I replied saying that it sounded like an interesting proposition, but that I’d never cooked on a yacht before. Before I could mention that I’d never done any form of paid kitchen work in my entire life either, she said “I’m sure you’d be fine. If you can put together a 7-day 6-person menu proposal and email it to me in a week’s time along with your CV, I’ll take a look and we can go from there, if you like?”
“Ah, yeah, OK, I’ll get back to you in a week,” I said, not quite knowing what I was getting myself into, but pretty confident that if I went with the flow, things would work out.
“Great, that will definitely get me out of a pickle. My usual guy can’t make it on the next charter, so I was getting desperate. I look forward to hearing from you in a week. Don’t let me down!”
Kathy read through my feigned confidence, however. “The thing with yacht cheffing is that you’ve got to keep things simple. Use off-the-shelf sauces, and choose recipes that keep cooking time to the minimum. We’ll be on a mono-hull yacht, so galley space will be limited, and you may find the entire galley leaning at a 40 degree angle sometimes! I’ll put you in touch with some other chefs I know, and they’ll be able to give you some more tips.”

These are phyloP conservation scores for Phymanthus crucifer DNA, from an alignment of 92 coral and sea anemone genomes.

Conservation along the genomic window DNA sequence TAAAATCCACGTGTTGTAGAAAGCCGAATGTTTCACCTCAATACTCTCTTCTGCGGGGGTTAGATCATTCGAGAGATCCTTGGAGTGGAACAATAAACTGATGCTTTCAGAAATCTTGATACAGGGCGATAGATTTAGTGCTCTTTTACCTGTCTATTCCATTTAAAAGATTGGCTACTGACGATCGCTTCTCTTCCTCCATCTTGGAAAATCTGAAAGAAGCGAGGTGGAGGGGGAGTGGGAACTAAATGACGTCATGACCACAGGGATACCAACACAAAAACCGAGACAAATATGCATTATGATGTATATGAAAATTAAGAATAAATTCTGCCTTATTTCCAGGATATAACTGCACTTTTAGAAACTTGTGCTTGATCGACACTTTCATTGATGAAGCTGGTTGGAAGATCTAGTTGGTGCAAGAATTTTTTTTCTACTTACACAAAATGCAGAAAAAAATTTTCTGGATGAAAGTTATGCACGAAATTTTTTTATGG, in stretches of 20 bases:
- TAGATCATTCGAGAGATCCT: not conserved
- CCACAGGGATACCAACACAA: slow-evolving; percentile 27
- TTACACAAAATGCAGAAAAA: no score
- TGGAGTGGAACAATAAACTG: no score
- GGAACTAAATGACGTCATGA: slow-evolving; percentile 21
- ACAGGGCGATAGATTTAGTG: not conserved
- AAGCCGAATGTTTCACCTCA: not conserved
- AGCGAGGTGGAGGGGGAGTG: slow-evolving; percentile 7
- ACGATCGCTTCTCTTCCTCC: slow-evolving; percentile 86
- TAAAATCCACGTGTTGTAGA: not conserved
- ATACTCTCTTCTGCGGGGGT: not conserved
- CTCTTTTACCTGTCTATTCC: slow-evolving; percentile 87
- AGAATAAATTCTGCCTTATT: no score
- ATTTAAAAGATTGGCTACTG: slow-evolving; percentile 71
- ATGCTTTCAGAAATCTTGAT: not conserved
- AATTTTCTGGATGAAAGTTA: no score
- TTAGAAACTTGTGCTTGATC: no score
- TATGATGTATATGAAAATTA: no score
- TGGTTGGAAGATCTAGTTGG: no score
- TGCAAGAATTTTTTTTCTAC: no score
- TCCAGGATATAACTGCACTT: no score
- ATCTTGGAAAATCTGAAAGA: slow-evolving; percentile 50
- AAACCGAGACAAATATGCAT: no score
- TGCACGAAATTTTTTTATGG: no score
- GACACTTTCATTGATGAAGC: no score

With this, we exchanged email addresses. She then turned to the bar tender, ordered a double-shot rum and coke, and cheerfully greeted another bar-goer next to her.
I didn’t speak to Kathy again for the rest of the night.
True to her word though, the next morning I had an email from Kathy, introducing me to another chef friend of hers. Also in my inbox was an email from that friend, recommending a book called Ship to Shore. She gave me the same advice Kathy had given me the night before. “Keep recipies simple and easy to prepare! The best gourmet yacht chefs make uncompromisingly perfect meals, but know that creativity is key in challenging shoe-box-sized galleys.”
At the time, I was staying at a Joanne’s place. She was a local Couchsurfing host, and I would stay there for a week. I asked her where a bookshop was where I might find the book. She went to her bookshelf, pulled out a well-worn book, and handed it to me. “Hold onto it till you’re done with the charter trip.” It was the very book Kahty’s friend had recommended to me.